On the labor front, Edwards has the United Steelworkers and the United Mine Workers unions, and statewide endorsements from the Service Employees International Union in Iowa and 11 other states. Clinton counts the government employees union AFSCME, the American Federation of Teachers and at least a half-dozen other national unions in her corner.
Official union support translates into volunteers on the ground and millions in spending. AFSCME, for example, has financed an automated phone call critical of Obama's health care proposals.
Obama campaign manager David Plouffe took aim in a weekend memo at what he called "underhanded" spending by outside groups, mostly unions, to the tune of nearly $5 million.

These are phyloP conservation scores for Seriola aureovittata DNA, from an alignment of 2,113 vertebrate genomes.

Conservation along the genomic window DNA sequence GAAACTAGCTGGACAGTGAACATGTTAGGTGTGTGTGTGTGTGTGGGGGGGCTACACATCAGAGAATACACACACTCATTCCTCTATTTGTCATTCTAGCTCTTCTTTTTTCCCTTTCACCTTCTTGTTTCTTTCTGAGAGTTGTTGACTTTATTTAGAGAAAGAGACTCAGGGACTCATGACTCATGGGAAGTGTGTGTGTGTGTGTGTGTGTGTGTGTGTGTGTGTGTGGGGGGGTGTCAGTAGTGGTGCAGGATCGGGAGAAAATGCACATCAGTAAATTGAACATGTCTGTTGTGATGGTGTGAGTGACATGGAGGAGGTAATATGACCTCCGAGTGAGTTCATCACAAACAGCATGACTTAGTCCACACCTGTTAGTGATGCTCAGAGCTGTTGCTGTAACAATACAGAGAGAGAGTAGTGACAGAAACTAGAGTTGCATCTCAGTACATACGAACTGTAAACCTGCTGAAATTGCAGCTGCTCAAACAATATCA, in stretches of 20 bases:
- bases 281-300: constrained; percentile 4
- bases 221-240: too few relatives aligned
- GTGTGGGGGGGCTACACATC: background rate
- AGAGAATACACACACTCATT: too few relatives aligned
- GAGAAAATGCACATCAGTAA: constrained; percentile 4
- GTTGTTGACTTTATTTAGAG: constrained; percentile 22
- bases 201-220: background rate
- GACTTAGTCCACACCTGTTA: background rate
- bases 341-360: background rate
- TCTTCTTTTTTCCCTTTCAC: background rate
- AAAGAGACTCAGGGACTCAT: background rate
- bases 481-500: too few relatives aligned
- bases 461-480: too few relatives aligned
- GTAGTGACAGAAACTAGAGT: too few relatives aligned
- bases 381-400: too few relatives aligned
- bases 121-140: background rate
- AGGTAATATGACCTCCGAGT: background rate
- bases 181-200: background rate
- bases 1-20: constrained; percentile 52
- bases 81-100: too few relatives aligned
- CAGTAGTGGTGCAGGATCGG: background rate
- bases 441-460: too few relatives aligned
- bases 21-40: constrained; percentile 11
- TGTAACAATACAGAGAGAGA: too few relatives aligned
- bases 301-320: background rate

AFSCME President Gerald McEntee wrote at The Huffington Post website that unions are not special interests — "we fight for the general interest" — and said AFSCME had given money and volunteers to past Obama campaigns.
The spat underscores the distinction the Obama campaign makes between union leaders and their rank-and-file. "We have support among union members who respond to Obama's message," Obama strategist David Axelrod says.